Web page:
National & World News

Officials OK $6.4 million for Freddie Gray’s family

BALTIMORE — Officials here approved a $6.4 million deal Wednesday to settle all civil claims tied to the death of Freddie Gray, who suffered a fatal spinal injury while being transported in a police van in April.

“All of us realize that money cannot, will not – there’s no possibility – to bring back a loved one,” Mayor Stephanie Rawlings-Blake said. “I hope that this settlement will bring a level of closure…  to the Gray family, the community and the city.”

Rawlings-Blake is part of a five-person panel called the Board of Estimates that handles the city’s financial affairs and approved the settlement. The settlement does not “represent any judgment” on the guilt or innocence of the six police officers charged in the case, she said.

She and others on the panel said that the decision to settle with the family was weighed against the high cost of fighting an anticipated civil suit.

“We can avoid years and years of protracted civil litigation,” Rawlings-Blake said, which would be a “significant expense.”

Gray’s family negotiated the deal with city attorneys, a source close to the family told reporters. Family attorney Billy Murphy called the $6.4 million settlement “an extraordinary result.” Litigation, he said, puts family members “through hell.”

If a civil case went to court, he said, “it could easily have taken three years to resolve, and no grieving family wants to go through that,” he said. “And our city would not want to go through that.”

The officers charged in Gray’s death are not named in the settlement, said City Solicitor George Nilson.

The agreement “spares us all having the scab of April of this year picked over and over and over for five and six years to come,” he said.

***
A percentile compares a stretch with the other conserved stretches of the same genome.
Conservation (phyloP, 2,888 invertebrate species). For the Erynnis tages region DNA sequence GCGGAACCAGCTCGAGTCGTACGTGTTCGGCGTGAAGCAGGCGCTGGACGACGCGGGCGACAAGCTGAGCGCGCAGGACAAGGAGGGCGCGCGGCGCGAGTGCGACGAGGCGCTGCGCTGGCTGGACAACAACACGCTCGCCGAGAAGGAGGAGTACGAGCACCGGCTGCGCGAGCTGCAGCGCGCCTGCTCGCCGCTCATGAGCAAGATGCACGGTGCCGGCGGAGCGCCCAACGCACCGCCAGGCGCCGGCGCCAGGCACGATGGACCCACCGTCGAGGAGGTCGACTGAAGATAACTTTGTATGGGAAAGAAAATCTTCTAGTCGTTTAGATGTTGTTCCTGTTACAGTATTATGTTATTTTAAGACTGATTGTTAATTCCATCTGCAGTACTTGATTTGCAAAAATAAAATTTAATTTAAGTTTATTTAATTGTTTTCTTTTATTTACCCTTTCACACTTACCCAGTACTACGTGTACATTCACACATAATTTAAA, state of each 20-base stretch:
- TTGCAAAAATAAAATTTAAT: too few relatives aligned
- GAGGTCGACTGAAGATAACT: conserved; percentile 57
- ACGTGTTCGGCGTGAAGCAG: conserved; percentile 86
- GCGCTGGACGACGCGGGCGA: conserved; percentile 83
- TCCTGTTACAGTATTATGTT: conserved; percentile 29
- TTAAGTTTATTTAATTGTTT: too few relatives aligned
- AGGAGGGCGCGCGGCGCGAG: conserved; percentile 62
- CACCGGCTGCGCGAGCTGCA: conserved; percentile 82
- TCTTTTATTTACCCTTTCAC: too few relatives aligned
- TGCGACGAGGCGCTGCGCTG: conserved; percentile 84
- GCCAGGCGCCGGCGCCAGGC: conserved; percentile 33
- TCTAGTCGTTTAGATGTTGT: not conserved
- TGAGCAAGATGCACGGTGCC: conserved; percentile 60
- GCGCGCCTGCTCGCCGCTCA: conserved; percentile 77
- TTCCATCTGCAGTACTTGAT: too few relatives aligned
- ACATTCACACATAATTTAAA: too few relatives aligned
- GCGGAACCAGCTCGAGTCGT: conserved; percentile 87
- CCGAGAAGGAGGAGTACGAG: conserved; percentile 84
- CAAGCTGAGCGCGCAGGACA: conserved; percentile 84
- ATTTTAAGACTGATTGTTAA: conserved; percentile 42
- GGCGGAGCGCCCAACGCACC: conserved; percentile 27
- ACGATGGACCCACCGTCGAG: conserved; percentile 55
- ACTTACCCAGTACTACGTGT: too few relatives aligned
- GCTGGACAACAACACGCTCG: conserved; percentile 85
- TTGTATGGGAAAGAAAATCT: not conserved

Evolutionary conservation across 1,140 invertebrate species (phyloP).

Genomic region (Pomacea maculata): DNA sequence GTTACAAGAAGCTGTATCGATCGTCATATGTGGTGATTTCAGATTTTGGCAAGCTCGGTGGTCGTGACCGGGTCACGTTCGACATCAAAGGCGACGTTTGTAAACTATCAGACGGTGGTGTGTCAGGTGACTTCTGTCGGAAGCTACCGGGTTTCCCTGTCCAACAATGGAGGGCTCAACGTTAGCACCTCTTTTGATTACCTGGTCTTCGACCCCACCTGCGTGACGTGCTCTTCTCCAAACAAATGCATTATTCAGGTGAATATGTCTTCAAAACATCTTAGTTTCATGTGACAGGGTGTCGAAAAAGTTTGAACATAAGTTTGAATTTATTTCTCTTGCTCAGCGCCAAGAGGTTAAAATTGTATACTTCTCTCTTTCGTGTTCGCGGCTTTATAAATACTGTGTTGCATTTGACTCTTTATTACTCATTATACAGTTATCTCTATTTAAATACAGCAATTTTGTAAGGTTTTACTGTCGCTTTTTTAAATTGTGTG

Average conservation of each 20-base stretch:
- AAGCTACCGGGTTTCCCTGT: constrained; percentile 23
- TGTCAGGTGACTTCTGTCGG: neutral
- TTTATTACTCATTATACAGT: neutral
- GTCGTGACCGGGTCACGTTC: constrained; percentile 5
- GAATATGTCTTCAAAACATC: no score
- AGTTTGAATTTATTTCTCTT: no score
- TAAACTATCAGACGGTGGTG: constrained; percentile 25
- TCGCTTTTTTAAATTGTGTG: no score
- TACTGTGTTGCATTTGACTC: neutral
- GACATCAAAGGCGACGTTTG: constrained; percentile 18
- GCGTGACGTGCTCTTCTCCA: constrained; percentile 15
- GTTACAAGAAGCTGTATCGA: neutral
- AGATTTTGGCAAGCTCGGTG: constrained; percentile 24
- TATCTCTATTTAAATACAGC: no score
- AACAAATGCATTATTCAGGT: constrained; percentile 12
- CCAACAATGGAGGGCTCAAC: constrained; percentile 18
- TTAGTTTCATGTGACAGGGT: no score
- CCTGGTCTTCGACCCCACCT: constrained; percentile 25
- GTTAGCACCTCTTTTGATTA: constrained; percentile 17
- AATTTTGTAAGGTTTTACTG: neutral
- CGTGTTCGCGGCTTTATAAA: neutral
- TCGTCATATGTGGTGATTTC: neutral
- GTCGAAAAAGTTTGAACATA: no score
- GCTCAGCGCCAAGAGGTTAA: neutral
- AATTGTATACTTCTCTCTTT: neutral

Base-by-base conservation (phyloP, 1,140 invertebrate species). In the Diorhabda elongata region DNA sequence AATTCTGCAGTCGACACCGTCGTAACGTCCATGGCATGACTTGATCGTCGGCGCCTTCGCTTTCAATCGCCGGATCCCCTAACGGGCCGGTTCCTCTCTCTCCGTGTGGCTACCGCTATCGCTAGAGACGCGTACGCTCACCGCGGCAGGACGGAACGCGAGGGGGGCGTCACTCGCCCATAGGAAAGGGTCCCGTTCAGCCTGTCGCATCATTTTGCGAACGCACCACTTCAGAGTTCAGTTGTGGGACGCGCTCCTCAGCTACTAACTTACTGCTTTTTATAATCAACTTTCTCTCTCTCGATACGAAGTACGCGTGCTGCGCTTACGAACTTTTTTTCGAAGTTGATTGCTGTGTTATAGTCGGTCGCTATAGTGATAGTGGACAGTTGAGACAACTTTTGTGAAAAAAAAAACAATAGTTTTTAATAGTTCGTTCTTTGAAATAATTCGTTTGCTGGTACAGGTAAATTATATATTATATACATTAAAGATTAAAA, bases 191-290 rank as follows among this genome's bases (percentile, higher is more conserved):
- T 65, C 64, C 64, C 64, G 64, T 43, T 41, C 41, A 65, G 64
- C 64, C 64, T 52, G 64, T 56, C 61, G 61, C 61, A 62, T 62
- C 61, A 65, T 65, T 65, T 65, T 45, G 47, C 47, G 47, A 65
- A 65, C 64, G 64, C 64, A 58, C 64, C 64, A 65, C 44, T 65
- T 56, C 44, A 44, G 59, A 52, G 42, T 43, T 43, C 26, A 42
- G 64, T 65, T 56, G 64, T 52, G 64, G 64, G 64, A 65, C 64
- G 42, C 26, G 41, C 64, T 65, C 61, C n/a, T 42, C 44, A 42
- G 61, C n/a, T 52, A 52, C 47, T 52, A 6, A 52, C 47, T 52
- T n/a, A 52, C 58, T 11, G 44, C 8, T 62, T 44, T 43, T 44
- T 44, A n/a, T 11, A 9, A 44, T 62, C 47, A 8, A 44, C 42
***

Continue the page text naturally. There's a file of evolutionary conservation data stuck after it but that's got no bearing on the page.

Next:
Wednesday’s settlement came five months after Gray, 25, suffered a fatal spinal injury while being transported in a police van. His death in April sparked outrage that led to days of massive protests, including some that turned violent. Buildings went up in flames, and local businesses were devastated by vandalism and looting – despite the Gray family’s pleas for peace.

Gray’s death was among several police killings of black males across the country – including in California, New York, Ohio, Illinois, Wisconsin, Missouri, Oklahoma, Georgia and South Carolina – that reignited the debate over excessive police force and spawned a Black Lives Matter movement that is urging officials to provide increased training and body cameras for police officers.

Baltimore prosecutor Marilyn Mosby has said Gray’s injury occurred because he was handcuffed and shackled – but not buckled in – inside the police van. Six officers – three white and three black – will stand trial on charges ranging from assault to murder.

The officers – Caesar R. Goodson Jr., Garrett E. Miller, Edward M. Nero William G. Porter, Brian W. Rice and Alicia D. White – all have pleaded not guilty. The trial is expected to begin next month.

Settlement ‘obscene,’ union says

The head of Baltimore’s police union, which represents the six accused officers, said before the announcement that a settlement would be premature and “obscene.”

“To suggest that there is any reason to settle prior to the adjudication of the pending criminal cases is obscene and without regard to the fiduciary responsibility owed to (taxpayers),” said Gene Ryan, president of the Baltimore Fraternal Order of Police.

“There has been no civil litigation filed, nor has there been any guilt determined that would require such a ridiculous reaction.”

Ryan had urged the city committee to reject the settlement pact.

“This news threatens to interrupt any progress made toward restoring the relationship between the members of the Baltimore Police Department and the Baltimore city government,” he said.

In comments to reporters later Wednesday morning, the mayor reacted to Ryan’s comments.

“Gene’s statements continue to baffle me, because what this settlement does is remove any (civil) liability from the six officers,” she said.

The settlement, she said, ensures that however each officer’s criminal trial plays out, they cannot be sued in civil court.

The mayor and Murphy said they welcome the city police department using body cameras. Murphy said a body camera program could be implemented as early as this month.

CNN’s Holly Yan, Greg Botelho, Laura Ly and Carolyn Sung contributed to this report.